June 6, 2012
If you’ve ever felt a disconnect from your personal trainer because it seems he or she isn’t tempted by the same foods you are and doesn’t struggle with feelings of embarrassment at the gym, meet Utah-based personal trainer Drew Manning.
You first met Drew in October 2011, when he gained 72 pounds as part of his Fit2Fat2Fit program. The self-described “fitness addict” was having trouble connecting with his overweight clients, so he decided to become one of them – in 6 months.
On May 7, 2011, he began eating fast food, drinking sodas, and relying on processed white breads, pastas and high-sugar cereal for his usually strict diet. The physical side effects began to show within only a few weeks, and the emotions that come along with being overweight did too.
On Good Morning America, where Manning revealed his trim figure once again on Monday, his wife Lynn said the weight made him lethargic, lazy and caused his relationships with his children – and with her – to suffer. He lost his trademark self-esteem and gained high cholesterol and glucose levels.
Aside from just getting his body back, Manning said the entire journey has helped him become less judgmental of some of his clients. Before, Lynn told CNN, he would “look at someone who was overweight and say, ‘They must be really lazy.’”
Now, Manning said, he’s equipped himself with a better sense of understanding – due in part because he now knows what it’s like to enter a gym feeling embarrassed.
A couple important notes to take away from Manning’s journey, even if you don’t buy his book, are that the best way to safely and effectively lose weight is with a healthy diet and exercise and playing with fire isn’t always the best way to become a better trainer.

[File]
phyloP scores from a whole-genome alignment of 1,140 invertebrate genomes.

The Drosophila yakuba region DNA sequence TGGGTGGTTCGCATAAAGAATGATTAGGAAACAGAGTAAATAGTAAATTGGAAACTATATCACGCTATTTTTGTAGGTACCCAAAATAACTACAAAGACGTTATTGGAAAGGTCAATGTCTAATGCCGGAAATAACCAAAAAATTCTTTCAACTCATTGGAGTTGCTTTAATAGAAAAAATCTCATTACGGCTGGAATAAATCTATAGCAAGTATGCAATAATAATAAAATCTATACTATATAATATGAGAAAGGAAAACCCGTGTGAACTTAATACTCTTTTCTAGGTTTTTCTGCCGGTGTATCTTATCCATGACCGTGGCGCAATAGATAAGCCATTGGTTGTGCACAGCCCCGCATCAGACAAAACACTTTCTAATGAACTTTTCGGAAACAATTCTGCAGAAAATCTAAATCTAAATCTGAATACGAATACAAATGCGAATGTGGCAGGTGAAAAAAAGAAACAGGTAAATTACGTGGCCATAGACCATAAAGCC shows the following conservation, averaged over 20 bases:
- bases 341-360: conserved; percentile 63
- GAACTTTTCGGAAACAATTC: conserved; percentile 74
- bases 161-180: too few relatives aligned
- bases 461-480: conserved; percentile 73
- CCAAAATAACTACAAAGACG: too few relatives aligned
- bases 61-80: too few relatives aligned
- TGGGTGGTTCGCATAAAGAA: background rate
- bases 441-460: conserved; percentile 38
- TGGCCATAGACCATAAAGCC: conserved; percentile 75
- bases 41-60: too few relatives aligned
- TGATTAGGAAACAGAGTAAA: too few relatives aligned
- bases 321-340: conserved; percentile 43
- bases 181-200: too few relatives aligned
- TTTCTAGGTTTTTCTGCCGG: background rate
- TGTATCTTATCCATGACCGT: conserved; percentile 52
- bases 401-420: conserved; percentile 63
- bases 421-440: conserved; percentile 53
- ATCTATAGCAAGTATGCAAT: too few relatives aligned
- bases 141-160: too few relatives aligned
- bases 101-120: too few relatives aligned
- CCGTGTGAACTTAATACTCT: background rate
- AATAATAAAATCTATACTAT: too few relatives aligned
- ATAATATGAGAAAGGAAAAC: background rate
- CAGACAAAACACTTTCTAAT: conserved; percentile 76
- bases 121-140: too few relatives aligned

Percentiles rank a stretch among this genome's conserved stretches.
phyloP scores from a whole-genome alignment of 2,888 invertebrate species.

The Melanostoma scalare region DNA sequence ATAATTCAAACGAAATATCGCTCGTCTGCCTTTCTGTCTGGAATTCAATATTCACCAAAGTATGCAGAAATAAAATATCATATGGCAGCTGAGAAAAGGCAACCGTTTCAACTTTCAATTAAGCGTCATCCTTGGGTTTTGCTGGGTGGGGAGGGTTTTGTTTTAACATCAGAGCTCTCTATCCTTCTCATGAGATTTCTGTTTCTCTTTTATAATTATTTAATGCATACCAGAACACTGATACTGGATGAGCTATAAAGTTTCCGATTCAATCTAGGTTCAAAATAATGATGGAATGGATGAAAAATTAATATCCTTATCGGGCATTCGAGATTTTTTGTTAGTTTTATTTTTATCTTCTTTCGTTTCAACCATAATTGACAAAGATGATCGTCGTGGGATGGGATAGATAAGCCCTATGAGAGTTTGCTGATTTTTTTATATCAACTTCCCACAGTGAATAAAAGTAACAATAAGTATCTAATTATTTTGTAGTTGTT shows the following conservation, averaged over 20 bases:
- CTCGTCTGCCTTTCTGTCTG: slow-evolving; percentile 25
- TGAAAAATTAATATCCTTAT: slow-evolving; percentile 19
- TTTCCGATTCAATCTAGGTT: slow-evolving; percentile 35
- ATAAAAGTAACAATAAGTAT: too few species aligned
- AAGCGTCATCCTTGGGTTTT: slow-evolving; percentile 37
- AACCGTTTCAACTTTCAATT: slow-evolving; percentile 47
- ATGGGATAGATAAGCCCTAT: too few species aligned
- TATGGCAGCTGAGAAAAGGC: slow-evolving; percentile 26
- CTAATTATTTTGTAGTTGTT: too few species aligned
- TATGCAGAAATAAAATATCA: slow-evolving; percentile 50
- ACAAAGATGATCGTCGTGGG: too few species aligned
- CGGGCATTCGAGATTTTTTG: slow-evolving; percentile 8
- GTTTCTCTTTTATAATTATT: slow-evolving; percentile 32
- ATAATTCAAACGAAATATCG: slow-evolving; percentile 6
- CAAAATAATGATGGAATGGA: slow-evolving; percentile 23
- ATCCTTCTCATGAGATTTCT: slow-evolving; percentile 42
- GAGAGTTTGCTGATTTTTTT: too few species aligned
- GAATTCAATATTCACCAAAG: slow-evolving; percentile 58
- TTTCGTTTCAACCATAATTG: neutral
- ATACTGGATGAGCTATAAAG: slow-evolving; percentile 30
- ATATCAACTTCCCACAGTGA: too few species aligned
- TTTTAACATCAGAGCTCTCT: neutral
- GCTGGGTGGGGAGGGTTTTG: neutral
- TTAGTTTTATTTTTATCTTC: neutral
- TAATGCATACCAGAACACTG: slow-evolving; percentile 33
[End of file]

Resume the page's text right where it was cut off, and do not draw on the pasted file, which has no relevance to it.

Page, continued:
Back when Manning’s story first hit the Web in 2011, he caught the attention of Dr. Pamela Peeke, Chief Medical Correspondent for Discover Health. Also a keynote speaker at the 2011 ACE Symposium and a WebMD contributor, Peeke addressed Fit2Fat2Fit on her blog.
“No one should ever radically alter their weight,” she wrote. “With rapid weight gain, you’re making permanent changes. … In the future, it will be very easy for him to regain weight. He has also picked up food addictions he never had before. This is also permanent. … Metabolically, he has raised his lipids, put a huge burden on his pancreas as it churns out a tsunami of insulin for his rising blood sugars, and he’s packing his liver and other organs (including his heart) with extra fat. His blood pressure is through the roof, telling me that he probably has a genetic propensity for hypertension. His genes have altered their genetic expression and impacting upon immune and metabolic functions. He’s short of breath, and he’s accumulating fat in and out of his neck, resulting in obstructive breathing and snoring. I don’t know what his family medical history is, but he’s playing with his life.”
By the American Council on Exercise